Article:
The American dream was to own a small local business. It was having a 4 bedroom home with a white picket fence. It was having two sons and a daughter and a family dog. It was a nice dream.
But now, the world is different. That means America is different too. Owning a small community business if fine, but it's not necessarily the path to prosperity it once was.
Local economies have been replaced by a global economy. If you don't believe that, just ask anyone that's recently been on a job interview for a major corporation. They are no longer focused on community and much more focused on what you can do to help their business reap the rewards of emerging markets.
There's both good and bad for business owners due to this change.
A small business owner with a community of about 20,000 people had a very limited group of potential customer in the past. Depending on the items they sell and the average lifetime value of a customer, your growth mostly had a very real and hard cap that was easy to estimate.
However, with the assistance of the Internet, many businesses have greatly opened up their potential customer base. Instead of only being able to target the nearby community, they can sell they goods or services, again depending on what they actually sell, to their neighbors and to people on the other side of the world.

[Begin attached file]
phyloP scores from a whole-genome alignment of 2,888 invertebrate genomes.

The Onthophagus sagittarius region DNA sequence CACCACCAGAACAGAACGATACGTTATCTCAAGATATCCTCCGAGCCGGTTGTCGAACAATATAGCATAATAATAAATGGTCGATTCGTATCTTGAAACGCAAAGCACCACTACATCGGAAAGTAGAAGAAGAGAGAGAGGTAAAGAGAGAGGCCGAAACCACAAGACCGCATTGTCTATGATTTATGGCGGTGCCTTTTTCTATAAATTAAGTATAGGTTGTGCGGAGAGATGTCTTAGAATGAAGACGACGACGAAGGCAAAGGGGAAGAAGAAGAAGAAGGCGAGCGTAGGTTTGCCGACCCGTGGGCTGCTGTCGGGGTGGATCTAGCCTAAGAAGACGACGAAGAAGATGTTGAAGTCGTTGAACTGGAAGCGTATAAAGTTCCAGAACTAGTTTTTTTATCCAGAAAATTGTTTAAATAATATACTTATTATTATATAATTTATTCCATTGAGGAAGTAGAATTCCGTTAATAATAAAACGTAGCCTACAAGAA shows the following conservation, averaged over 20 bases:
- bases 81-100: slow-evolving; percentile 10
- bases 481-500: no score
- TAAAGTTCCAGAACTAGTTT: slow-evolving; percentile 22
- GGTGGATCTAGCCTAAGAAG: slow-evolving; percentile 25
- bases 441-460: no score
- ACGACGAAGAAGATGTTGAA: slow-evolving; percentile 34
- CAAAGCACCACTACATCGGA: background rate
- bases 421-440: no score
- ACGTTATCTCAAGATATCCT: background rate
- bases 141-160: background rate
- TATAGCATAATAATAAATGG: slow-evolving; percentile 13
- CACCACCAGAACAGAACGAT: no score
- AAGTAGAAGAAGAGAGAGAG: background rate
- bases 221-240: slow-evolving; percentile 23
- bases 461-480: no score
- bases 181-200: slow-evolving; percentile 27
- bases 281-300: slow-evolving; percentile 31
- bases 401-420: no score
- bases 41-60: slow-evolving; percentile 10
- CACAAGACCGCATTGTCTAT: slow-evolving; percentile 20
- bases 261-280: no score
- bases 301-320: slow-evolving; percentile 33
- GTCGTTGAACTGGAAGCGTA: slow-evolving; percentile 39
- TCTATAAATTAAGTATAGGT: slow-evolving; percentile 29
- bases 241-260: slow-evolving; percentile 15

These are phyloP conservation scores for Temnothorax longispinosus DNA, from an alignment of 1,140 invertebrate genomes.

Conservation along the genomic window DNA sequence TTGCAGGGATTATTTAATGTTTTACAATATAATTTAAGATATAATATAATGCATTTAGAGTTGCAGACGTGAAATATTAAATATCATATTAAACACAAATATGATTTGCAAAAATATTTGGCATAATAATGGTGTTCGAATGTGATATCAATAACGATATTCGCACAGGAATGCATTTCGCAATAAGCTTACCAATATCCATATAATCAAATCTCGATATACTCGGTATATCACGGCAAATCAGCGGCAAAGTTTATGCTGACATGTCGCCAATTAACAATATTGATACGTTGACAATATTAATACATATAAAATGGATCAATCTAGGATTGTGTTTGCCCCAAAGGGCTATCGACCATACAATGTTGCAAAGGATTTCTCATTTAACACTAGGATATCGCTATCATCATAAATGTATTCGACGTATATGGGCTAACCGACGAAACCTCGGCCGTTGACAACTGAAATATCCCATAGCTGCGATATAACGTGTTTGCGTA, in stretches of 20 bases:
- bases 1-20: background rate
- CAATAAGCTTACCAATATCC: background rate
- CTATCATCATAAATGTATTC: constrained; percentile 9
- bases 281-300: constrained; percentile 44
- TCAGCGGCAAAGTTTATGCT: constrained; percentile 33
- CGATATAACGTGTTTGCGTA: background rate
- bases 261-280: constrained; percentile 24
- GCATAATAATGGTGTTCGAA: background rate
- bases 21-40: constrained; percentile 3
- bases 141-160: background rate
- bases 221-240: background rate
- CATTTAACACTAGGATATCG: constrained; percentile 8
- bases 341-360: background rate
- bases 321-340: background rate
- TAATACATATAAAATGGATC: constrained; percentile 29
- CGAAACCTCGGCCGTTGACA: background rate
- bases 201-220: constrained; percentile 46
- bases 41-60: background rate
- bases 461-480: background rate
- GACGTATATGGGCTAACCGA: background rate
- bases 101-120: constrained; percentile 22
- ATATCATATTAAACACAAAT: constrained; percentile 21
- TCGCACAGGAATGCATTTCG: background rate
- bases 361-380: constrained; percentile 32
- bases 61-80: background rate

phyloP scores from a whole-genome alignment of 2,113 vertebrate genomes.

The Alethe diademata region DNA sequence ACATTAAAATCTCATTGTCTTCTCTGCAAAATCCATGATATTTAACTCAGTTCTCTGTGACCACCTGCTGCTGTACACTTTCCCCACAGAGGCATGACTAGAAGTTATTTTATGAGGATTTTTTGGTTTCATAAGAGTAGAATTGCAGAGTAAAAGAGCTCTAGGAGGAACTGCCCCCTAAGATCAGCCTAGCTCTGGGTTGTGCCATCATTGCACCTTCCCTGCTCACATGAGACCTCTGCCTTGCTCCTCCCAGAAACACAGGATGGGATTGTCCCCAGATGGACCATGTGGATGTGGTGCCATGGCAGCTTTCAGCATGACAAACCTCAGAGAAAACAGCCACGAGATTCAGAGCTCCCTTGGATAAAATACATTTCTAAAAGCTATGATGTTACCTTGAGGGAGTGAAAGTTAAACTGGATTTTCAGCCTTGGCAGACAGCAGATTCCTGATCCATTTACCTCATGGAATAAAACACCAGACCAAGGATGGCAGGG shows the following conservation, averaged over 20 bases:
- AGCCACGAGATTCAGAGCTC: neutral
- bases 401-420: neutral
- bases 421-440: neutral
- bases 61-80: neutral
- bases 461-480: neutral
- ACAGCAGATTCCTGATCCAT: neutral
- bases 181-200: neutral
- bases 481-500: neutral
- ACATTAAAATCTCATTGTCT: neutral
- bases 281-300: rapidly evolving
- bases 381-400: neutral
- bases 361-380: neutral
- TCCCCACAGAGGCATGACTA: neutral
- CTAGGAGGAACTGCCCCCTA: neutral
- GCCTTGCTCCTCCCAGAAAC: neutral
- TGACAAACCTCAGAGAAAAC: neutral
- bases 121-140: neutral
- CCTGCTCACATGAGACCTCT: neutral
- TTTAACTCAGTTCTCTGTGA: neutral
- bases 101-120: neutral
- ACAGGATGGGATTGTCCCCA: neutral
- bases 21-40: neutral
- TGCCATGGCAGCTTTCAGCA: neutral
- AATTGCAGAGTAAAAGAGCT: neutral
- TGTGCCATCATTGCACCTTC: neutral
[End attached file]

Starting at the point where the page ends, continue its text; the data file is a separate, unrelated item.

The opening up of potential reach of a business due to the Internet and e-commerce comes with some problems for smaller business owners. If you have more reach due to technology and globalization, that means other business owners do too. instead of only having local competition, you now may have worldwide competition.
For example, when someone wanted to buy a small appliance, like a blender, in the past they would get in their car and go to a local appliance vendor. Now, many people will skip that and head right to their computer where they can buy from a reseller sourcing their product direct from a Chinese warehouse.
It's very difficult for an SMB to compete with the types of businesses that have massive supply chains and special exclusive deals with these overseas manufacturers using cheap labor.
As technology and trade deals open up the world to a more globalized economy, small business owners must learn to adapt their offerings. While they may not be able to compete in price, they can offer elite service and personalized attention. This is even more important for service industries, but superior customer service can make a major difference in winning over repeat cliental for product based small businesses too.
All in all, the opening up of the world economy may have had a positive impact for consumers that choose to support their community businesses. They may not see a difference in their wallets, but they may receive a more pleasant shopping experience. And, they may appreciate their local business owners more after a few poor experiences when dealing with faceless online vendors.